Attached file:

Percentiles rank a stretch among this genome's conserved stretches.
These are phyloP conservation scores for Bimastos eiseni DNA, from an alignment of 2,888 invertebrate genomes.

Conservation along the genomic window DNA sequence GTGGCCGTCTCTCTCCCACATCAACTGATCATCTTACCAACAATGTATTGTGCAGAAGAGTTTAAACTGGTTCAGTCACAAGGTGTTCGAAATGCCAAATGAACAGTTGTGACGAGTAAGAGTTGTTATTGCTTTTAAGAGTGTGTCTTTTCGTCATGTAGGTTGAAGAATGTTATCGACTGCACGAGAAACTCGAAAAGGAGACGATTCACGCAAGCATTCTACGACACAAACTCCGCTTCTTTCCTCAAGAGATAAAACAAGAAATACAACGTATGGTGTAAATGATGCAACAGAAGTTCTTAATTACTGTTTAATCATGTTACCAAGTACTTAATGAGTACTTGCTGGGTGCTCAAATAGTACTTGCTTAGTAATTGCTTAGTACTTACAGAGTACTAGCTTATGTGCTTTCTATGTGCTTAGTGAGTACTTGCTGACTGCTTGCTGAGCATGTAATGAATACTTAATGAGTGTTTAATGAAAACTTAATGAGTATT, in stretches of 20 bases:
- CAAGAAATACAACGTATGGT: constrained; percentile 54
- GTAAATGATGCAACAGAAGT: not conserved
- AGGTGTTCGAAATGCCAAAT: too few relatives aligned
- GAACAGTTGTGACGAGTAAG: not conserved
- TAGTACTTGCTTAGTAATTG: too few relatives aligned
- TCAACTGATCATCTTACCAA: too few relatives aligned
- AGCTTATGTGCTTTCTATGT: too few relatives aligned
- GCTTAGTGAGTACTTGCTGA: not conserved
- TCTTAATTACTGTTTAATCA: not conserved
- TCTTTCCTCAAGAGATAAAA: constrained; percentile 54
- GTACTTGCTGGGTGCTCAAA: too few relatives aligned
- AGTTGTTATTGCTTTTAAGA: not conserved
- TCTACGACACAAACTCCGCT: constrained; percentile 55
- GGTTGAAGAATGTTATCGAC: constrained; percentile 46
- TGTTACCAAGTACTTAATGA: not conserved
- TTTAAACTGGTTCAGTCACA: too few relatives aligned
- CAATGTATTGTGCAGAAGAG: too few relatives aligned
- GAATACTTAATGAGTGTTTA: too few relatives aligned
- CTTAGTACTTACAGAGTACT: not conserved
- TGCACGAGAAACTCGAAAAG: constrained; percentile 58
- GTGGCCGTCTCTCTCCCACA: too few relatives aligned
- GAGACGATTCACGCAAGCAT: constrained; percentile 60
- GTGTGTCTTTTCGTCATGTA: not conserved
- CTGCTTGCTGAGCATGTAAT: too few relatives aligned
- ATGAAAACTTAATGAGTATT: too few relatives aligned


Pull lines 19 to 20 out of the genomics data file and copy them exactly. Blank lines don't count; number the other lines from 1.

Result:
- TTTAAACTGGTTCAGTCACA: too few relatives aligned
- CAATGTATTGTGCAGAAGAG: too few relatives aligned